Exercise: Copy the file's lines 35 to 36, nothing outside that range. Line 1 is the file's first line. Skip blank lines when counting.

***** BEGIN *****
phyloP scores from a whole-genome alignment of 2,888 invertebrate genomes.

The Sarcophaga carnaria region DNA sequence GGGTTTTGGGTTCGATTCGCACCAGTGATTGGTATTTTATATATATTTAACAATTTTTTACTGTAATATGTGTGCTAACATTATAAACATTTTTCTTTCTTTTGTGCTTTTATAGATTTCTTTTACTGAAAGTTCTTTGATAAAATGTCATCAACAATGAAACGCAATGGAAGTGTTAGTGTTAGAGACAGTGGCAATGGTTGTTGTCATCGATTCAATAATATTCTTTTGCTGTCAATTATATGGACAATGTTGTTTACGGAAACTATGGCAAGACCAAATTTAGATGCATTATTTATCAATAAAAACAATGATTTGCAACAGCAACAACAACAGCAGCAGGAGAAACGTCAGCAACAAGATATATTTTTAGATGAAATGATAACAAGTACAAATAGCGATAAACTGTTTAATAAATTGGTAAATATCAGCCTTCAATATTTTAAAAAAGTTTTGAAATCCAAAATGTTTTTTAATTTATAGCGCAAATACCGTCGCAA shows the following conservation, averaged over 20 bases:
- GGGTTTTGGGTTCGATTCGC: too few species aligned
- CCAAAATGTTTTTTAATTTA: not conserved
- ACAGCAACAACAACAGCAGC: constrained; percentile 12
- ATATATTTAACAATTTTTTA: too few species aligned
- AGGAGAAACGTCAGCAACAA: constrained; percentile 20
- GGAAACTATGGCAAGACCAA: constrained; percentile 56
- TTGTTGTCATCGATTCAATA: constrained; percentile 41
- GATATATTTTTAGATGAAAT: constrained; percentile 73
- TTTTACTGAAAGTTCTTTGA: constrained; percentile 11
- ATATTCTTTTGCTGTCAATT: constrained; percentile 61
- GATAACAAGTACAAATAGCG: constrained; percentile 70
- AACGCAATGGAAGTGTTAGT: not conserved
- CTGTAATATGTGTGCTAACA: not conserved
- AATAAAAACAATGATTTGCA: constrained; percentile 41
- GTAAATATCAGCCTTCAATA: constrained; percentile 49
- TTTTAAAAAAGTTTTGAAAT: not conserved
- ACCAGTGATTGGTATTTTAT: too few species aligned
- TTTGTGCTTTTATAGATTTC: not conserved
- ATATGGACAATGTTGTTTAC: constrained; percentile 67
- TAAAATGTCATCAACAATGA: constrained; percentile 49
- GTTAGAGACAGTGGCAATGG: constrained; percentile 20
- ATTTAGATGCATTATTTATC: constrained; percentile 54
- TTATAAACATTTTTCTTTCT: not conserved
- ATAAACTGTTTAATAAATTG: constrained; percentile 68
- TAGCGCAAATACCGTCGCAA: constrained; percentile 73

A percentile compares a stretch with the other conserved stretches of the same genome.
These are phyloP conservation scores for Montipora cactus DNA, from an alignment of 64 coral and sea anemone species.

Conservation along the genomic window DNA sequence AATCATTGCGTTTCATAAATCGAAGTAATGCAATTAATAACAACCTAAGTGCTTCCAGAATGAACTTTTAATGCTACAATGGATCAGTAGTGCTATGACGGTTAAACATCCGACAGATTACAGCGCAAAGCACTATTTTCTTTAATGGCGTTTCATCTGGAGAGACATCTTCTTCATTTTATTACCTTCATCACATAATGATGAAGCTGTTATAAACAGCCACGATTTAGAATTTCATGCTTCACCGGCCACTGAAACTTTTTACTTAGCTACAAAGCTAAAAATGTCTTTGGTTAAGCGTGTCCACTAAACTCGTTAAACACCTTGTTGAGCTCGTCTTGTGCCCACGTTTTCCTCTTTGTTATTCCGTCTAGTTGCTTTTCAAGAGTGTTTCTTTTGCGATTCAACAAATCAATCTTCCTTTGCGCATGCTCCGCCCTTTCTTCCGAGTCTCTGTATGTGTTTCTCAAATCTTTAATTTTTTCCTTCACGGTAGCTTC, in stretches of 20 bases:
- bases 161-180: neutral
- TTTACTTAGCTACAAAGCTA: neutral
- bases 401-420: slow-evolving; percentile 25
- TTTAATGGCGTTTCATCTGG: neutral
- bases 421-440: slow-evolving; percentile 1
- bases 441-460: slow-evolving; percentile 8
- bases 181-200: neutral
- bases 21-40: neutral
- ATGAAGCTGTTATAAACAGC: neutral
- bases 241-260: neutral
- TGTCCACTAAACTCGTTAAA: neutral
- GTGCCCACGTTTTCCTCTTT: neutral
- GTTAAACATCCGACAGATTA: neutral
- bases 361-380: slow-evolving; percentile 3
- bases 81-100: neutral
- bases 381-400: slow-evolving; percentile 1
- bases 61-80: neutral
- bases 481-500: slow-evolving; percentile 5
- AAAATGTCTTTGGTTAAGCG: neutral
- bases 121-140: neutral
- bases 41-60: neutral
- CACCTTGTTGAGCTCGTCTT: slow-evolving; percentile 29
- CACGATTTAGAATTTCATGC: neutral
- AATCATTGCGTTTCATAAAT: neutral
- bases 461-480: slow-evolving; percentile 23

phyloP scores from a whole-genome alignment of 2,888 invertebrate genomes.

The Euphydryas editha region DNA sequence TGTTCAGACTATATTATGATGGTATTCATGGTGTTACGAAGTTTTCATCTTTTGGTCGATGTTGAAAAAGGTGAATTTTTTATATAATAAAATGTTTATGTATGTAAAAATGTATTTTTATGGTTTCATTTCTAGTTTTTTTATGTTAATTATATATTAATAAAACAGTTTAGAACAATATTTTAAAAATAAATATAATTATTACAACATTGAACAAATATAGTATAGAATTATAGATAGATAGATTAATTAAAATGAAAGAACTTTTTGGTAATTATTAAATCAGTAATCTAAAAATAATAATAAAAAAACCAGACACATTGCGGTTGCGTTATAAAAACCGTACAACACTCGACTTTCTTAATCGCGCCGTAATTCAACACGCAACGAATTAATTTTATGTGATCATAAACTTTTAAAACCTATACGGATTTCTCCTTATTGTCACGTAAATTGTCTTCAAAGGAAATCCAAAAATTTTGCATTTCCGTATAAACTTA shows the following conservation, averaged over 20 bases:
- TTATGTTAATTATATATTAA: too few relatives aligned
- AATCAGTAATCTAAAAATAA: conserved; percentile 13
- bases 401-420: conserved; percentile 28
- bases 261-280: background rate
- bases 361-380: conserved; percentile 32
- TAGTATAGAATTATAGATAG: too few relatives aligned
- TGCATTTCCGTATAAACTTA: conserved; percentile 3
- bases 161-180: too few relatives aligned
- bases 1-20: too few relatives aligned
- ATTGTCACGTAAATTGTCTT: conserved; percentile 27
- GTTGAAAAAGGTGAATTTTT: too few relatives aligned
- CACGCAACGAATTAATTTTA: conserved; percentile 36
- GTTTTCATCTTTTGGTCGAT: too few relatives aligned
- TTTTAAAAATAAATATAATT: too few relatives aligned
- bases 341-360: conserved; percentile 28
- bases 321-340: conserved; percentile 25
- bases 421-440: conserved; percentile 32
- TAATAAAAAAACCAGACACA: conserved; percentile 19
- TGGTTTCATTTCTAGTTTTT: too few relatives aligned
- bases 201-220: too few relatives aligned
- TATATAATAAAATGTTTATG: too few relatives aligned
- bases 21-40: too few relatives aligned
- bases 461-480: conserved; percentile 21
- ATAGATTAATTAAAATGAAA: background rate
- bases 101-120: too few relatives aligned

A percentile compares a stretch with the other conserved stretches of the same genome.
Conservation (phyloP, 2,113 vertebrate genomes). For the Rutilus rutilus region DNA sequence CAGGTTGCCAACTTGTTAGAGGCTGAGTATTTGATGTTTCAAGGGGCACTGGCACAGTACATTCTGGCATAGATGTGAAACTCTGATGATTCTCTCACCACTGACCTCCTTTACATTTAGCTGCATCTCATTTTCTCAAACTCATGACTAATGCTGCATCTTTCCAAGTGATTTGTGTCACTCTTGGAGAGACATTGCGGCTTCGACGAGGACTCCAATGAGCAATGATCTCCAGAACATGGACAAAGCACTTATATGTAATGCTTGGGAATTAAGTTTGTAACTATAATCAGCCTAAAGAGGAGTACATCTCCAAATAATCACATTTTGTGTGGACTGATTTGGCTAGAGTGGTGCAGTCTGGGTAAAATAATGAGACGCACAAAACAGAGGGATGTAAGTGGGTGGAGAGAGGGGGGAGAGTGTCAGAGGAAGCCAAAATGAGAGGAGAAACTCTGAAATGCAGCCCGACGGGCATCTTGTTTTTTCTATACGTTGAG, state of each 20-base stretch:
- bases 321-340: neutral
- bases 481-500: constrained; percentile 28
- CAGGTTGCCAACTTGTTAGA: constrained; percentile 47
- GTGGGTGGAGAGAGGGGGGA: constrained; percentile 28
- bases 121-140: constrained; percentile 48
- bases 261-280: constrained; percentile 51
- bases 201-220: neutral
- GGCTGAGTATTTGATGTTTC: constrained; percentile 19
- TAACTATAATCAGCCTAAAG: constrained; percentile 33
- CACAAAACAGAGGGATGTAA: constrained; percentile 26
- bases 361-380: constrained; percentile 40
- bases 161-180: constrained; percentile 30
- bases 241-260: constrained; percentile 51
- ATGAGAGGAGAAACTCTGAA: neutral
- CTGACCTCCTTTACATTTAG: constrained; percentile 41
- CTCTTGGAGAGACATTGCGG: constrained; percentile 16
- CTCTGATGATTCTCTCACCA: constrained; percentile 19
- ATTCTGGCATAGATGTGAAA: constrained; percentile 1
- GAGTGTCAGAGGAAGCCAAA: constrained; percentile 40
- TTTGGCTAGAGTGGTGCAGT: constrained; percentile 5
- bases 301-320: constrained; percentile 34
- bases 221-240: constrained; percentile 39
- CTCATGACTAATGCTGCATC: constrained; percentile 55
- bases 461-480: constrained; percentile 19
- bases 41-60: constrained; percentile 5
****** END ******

- bases 421-440: slow-evolving; percentile 1
- bases 441-460: slow-evolving; percentile 8